Have you ever found yourself in the middle of a conflict between two other people? These situations are always awkward, especially when everyone is friends, and deep relationships are at stake.
2 Samuel tells an interesting story from the life of David that provides us with three great principles to remember when you find yourself trying to help resolve conflict.
David and his followers are on the run from Jerusalem. His son, Absalom, has led a rebellion and seized control of the capital city. As they leave, they are approached by a man named Ziba who brings them many gifts of food, drinks, and animals. David knew that Ziba was the servant of Mephibosheth (a crippled descendant of Saul to whom David had shown great kindness). David asked Ziba where Mephibosheth was, and Ziba answered that his master had stayed in Jerusalem to welcome Absalom.
After the rebellion was squelched, David returned to Jerusalem and began to deal with all those who had been loyal to Absalom. Mephibosheth came to greet him, claiming that he had wanted to go with David, but Ziba had not assisted him (he couldn’t leave on his own because he was lame). Mephibosheth claimed that Ziba had seized the opportunity to overthrow his master and ingratiate himself with David.
Faced with two completely opposite stories, David makes a wise decision (the outcome of which ultimately demonstrates Mephibosheth’s loyalty).
Read the whole story in 2 Samuel 16 and 2 Samuel 19.
Out of this story come THREE IMPORTANT PRINCIPLES to remember when you find yourself trying to negotiate conflict:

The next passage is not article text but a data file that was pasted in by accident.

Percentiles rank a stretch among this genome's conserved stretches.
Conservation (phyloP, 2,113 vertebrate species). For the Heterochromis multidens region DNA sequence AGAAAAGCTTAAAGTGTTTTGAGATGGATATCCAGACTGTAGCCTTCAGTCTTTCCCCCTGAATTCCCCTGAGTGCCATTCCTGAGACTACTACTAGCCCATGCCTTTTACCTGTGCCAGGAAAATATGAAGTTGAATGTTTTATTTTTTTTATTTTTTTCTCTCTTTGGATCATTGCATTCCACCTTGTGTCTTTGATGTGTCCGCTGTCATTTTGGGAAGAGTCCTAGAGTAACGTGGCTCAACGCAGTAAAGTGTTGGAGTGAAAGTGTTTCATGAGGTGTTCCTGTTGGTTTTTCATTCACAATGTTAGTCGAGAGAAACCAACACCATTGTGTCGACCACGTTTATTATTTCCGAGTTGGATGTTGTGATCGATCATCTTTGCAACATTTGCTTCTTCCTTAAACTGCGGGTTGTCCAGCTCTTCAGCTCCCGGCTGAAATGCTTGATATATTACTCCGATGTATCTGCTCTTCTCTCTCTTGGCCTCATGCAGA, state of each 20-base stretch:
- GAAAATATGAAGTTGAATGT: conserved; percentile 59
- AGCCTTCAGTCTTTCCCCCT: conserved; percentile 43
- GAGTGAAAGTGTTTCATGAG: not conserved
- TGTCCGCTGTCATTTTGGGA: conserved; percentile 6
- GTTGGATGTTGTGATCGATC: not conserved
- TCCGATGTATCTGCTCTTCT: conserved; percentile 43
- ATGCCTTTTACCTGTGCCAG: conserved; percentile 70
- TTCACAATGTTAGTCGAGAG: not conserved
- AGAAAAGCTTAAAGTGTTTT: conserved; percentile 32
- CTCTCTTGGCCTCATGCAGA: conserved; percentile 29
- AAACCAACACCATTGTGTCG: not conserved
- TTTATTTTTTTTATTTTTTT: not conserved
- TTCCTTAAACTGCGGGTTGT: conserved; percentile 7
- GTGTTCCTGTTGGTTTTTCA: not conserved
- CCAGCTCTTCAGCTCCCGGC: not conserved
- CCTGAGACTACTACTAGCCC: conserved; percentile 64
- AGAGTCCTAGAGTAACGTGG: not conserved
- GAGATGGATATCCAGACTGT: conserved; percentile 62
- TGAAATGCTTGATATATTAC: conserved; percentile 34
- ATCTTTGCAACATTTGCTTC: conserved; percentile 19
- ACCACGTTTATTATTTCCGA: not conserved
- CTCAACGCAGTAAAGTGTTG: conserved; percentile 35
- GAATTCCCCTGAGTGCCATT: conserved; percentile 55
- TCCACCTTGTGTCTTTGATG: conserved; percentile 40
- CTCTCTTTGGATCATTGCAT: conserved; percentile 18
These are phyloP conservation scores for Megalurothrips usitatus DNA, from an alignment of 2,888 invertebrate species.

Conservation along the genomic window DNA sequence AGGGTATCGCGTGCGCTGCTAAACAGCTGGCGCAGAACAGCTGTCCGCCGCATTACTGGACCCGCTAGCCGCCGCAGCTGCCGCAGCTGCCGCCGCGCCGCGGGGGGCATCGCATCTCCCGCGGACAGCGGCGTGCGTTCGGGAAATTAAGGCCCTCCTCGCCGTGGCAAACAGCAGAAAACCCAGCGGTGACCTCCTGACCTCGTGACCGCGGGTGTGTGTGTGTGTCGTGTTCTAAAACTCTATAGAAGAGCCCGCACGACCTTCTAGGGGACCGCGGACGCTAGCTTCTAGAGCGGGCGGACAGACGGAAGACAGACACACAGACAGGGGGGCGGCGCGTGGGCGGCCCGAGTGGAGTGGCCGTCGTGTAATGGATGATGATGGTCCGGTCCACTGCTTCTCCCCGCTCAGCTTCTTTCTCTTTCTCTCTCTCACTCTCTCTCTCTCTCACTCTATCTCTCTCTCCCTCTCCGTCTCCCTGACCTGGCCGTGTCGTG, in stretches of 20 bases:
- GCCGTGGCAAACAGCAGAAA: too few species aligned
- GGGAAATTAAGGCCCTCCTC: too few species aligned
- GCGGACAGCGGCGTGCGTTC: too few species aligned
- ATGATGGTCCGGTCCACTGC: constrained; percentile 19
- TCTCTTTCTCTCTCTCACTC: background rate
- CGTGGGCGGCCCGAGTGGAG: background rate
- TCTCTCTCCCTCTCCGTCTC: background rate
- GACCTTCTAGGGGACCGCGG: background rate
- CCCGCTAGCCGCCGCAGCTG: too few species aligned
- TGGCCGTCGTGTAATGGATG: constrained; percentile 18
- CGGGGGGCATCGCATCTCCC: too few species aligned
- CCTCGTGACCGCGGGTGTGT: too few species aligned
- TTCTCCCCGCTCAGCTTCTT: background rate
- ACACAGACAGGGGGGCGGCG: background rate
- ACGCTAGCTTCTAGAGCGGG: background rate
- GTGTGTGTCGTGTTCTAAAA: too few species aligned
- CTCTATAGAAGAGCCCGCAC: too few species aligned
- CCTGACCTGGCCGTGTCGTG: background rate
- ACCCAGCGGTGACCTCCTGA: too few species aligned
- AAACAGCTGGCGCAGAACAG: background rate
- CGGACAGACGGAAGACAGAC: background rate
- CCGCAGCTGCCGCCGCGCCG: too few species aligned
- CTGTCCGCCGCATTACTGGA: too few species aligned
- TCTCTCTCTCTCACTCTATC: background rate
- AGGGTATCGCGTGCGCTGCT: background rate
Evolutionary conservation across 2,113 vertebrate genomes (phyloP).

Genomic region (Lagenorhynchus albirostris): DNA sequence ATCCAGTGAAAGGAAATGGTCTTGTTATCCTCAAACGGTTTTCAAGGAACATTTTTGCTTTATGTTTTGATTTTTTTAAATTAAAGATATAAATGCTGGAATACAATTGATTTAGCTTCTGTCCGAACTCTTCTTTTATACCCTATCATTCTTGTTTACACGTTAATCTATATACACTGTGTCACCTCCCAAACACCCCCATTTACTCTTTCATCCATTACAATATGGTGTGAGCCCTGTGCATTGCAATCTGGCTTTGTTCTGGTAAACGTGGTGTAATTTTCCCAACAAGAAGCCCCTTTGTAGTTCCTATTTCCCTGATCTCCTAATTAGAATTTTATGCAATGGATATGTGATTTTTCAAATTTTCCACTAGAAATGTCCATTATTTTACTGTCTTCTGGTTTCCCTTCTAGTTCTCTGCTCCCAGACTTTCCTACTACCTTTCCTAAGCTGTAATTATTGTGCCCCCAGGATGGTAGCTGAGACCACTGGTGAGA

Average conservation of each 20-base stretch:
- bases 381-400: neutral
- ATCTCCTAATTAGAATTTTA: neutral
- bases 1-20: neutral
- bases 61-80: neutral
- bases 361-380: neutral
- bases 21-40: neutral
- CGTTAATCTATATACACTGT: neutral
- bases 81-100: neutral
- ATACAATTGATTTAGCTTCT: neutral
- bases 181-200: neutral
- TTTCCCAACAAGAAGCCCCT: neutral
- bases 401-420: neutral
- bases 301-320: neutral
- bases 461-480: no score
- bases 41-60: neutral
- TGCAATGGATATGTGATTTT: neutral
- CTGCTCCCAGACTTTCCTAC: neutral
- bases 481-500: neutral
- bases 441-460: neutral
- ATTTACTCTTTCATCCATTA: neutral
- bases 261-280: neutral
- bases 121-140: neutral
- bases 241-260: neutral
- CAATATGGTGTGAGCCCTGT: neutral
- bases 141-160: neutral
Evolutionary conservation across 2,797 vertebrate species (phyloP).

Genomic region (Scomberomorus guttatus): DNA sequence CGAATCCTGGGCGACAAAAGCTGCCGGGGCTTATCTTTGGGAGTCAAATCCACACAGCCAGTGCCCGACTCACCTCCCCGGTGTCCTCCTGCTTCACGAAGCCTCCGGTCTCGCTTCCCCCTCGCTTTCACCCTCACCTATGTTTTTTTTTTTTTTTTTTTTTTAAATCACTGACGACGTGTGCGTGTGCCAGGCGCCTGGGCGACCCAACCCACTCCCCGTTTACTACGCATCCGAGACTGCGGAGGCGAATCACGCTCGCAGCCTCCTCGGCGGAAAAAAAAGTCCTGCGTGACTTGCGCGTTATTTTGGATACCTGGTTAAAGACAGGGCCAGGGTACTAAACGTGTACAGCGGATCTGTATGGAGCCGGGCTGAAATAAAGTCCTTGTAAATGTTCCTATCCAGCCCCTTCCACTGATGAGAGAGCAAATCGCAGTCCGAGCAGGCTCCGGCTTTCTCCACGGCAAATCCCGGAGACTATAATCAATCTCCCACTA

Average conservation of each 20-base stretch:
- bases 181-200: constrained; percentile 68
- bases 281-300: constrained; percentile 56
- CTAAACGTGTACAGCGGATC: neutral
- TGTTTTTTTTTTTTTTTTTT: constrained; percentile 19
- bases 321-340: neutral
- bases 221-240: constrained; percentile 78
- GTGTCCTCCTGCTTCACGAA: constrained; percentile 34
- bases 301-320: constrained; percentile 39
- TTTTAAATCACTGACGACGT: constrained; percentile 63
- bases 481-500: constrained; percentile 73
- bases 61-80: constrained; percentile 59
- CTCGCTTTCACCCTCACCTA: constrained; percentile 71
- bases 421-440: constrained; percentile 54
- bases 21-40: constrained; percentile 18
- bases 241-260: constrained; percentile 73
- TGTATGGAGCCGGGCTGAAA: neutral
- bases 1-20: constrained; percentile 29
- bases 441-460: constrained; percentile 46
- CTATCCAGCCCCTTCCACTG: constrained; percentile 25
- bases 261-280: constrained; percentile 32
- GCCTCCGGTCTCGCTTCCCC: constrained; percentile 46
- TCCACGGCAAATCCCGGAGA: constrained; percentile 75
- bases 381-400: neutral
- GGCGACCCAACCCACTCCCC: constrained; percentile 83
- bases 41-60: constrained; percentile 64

1. The first story you hear is almost never completely right.
I find this to be true so often. Someone will come to me with a story about another person, and when I talk to the other person, I hear a completely different tale. Usually, you need to talk to both parties several times, and ultimately bring them both together in order to get close to the truth. (I’m not saying the truth always lies in the middle, but it is often somewhere in-between)
The one who states his case first seems right,
until the other comes and examines him.
2. Don’t be beholden to the one who comes “bearing gifts.”
Often those who NEED to convince you they are right will “sweeten the deal” by bearing gifts. These gifts may not be tangible but may come in the form of flattery. Not too long ago, I was in a meeting with a person who has typically not been my biggest fan. However, in this context he realized that he could benefit from my support; and surprisingly, he began to extol my many virtues in ways I’ve never heard before. While it feels good to receive gifts (and we need to avoid being overly cynical), we should also be careful of having our judgment swayed because of gifts we’ve been given. Proverbs says:
A man who flatters his neighbor
spreads a net for his feet.
3. Beware of the one who quickly slanders others.
Ziba sought to gain David’s favor by tearing down Mephibosheth. In any conflict, it is very easy to be distracted by “ad hominem” attacks rather than dealing with the actual issues. It is easier to simply say bad things about another person and call their character into question, rather than try to determine the truth behind specific events that have happened.
A few years ago, in a different church, a group of people became very irate with some of my co-workers. I spent hundreds of hours sitting down with many of them attempting to resolve the conflict. In the end, though, it was fruitless because we could never consistently identify exactly what was causing the problem. Sadly, all I ever heard was attacks against the character of other people.
Someone who tries to win an argument by slandering, likely doesn’t truly have a case to make. Proverbs says:
He who conceals hatred has lying lips,
And he who spreads slander is a fool.
Hopefully, you’ll not often be in a situation like this. Hopefully, you’ll spend much of your life in the midst of healthy relationships and people who love one another. However, if you do find yourself caught between two friends…
Remember David, Ziba, and Mephibosheth.